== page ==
Most Expensive Works of Art Destroyed By Tourists

Most Expensive Works of Art Destroyed By Tourists


Imagine it was your job to protect objects
of great value that are considered national treasures. Day after day you witness hordes of tourists
getting off the bus and rushing towards the place where you work. Some of those guys are half-baked from afternoon
drinking, and time after time you have to tell people, “Don’t touch”, “That’s
not a toy”, “Get down from there”, “For God’s sake be careful.” Half the time they don’t understand you
because they don’t speak your language. Thankfully, no one on your watch has ever
destroyed anything, but you are well aware that tourists have been walking disasters
in other countries. We’ll look at some of those things to today,
starting the least expensive things damaged and then moving onto the most expensive things. To start, Italy has had lots of problems of
late with tourists doing very silly things, but we think the idiots abroad award goes
to a couple from California. In 2015 it was reported they’d visited Rome’s
Coliseum, but they weren’t happy just looking at things. The couple decided to carve their initials
into a wall of the coliseum and then pose with those initials for a selfie. Ok, so we can’t put a price on this one,
but we can say the act cost the reputation of Americans quite a lot. What’s more, when the two women were asked
if they didn’t think that carving an initial into something over 2000 years old was bad,
they said they didn’t think it was such a big deal. It was, and they were both charged with “aggravated
damage to a building of historical and artistic interest.” For the rest of you out there, when you one
day finally go visit that ancient place, you might also get to see a “J” and an “N”. Possibly the oldest artifact damaged by a
tourist was something inside Luxor Temple that dates back 3,500 years. A 15-year old Chinese kid had seen the ancient
image of a man holding a spear and he decided that he too wanted to go down in history. He scribbled on the image in large letters,
“Ding Jinhao was here.” That’s the English translation. Another Chinese tourist saw this, but was
too late to stop the kid. He later wrote on a Chinese social network,
“The saddest moment in Egypt. I’m so embarrassed that I want to hide myself. I said to the Egyptian tour guide, ‘I’m really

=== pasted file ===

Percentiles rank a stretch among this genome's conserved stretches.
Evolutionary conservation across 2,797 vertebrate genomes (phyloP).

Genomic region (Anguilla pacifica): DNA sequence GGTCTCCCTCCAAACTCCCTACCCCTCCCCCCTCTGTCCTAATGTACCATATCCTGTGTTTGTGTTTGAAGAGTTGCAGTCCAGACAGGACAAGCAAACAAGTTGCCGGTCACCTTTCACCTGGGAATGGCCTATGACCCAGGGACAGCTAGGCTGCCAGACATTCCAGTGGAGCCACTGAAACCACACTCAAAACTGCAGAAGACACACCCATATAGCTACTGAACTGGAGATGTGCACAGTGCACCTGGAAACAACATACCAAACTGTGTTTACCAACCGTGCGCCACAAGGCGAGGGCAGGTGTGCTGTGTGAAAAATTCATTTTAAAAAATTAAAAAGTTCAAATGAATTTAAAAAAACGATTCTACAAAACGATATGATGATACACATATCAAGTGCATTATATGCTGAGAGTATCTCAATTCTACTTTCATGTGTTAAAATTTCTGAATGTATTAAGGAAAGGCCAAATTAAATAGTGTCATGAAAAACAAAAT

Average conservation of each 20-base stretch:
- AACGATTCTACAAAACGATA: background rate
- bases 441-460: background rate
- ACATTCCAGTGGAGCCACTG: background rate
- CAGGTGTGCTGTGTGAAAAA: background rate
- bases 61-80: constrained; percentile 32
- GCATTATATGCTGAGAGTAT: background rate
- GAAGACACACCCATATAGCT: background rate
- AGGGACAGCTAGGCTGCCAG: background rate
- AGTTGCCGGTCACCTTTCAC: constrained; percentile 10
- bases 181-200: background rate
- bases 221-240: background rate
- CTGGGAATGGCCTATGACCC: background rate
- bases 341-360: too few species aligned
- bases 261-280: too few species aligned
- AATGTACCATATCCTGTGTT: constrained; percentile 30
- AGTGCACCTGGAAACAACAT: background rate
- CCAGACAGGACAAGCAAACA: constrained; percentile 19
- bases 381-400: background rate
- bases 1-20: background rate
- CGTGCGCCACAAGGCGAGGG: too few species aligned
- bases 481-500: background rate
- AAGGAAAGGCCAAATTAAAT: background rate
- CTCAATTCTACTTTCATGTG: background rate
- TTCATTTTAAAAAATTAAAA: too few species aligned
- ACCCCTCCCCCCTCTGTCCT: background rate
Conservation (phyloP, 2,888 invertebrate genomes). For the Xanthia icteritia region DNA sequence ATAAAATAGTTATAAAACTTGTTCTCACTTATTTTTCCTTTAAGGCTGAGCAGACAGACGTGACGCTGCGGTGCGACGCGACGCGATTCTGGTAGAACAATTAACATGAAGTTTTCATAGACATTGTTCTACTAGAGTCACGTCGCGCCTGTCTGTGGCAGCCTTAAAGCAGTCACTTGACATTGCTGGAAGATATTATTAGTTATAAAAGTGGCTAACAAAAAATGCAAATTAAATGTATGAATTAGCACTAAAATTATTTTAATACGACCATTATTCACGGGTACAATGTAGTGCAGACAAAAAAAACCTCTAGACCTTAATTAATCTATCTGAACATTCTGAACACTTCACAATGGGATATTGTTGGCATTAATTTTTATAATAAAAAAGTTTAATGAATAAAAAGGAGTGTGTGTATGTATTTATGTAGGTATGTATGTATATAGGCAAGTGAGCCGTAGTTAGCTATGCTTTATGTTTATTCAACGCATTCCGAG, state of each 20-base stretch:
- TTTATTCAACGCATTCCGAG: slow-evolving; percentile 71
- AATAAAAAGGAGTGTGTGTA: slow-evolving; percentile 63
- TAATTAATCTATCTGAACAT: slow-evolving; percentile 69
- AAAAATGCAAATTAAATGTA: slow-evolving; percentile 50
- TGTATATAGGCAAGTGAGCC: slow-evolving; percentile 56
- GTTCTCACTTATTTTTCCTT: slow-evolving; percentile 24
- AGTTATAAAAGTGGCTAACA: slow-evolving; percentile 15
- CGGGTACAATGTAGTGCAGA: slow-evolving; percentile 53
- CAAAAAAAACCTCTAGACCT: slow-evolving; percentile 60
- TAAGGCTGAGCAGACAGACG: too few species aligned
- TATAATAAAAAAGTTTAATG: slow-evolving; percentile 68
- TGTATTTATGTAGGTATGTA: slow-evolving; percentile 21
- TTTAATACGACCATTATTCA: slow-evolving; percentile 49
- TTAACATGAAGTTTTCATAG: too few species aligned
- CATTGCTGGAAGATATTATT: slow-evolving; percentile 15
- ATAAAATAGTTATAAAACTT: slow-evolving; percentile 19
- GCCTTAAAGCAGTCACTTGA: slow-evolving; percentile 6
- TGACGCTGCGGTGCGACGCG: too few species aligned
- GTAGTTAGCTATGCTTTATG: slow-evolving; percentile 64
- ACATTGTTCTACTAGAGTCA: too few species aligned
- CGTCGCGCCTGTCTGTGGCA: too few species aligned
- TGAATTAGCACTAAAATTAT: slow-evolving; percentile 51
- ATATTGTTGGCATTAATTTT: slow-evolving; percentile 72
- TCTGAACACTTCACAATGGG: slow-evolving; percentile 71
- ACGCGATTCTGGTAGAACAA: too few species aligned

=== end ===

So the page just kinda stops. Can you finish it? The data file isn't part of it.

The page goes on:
sorry.” The parents of the boy issued a statement,
saying, “We want to apologize to the Egyptian people and to people who have paid attention
to this case across China.” The kid was a national disgrace, and he became
one person in a long line of Chinese people accused of behaving badly when abroad. It seems the damage could be undone, so again,
it was not that costly. This next one was reported by Newsweek in
2019, and while we can’t really put a price on the damage, we can say the act was pretty
much as dumb as you can get. It involved a photo that turned up on Instagram
which showed a couple standing in front of a sandstorm formation in Illinois. The formation is over 400 million years old,
and it was reported that the place was an important meeting site for native Americans
for around 8,000 years. In the photo a couple have scribbled their
initials on the formation, which is next to a love heart. We expect that this vandalism could be cleaned
up for a minimal cost. NBC news wrote this about the next one in
2013, “An American tourist in Italy has generated shock and outrage by snapping the
finger off a 600-year-old statue at a museum in Florence.” The news reports that a 55-year old American
man had seen a statue of the Virgin Mary. This was made by a 15th-century sculptor named
Giovanni d’Ambrogio and it is considered a priceless work of art. The man, from Missouri, had wanted to high
five Mary. The cost of fixing the finger was not published,
but since it was just a finger we doubt the cost was high. Let’s just say it was likely a cheap fix. Before any Italians out there start criticizing
Americans, we will tell you that in 2014 an Italian was visiting a museum in Milan and
he took a selfie with a sculpture known as the, “Drunken Satyr.” The sculpture ended up losing a limb. The good news is that this was only a copy
of a well-known ancient Greek sculpture, but the bad news is that it was an expensive and
remarkable copy that dates back to the 19th century. Christies estimated the value of an object
like this one to be just 7-$10,000. Looking at the damage, we would think it could
have been fixed, although it would have taken some time and expertise. Next we have one way to get rid of a King. In 2016 a man was in Lisbon, Portugal, and
he thought it would be a good idea to climb onto a pedestal to get a photo with the statue
of the former king Dom Sebastiao. He did just that, and the king came crashing
down. It was smashed to pieces. The guy tried to escape but he was apprehended. The media didn’t state what fixing the statue
would cost, but seeing a it was smashed to pieces we can say it will never be the same
again. This next one is another act of senseless
violence and this time committed by a man touring his own country. It happened in a cave in southwest China in
2017 and the act was caught on video. A young guy can be seen taking three kicks
at a stalagmite. On the third kick the thing snaps. He then just walks away, so he wasn’t even
trying to steal it. There might not be a price you can put on
this, but it appalled some people in China. They said these things can take many, many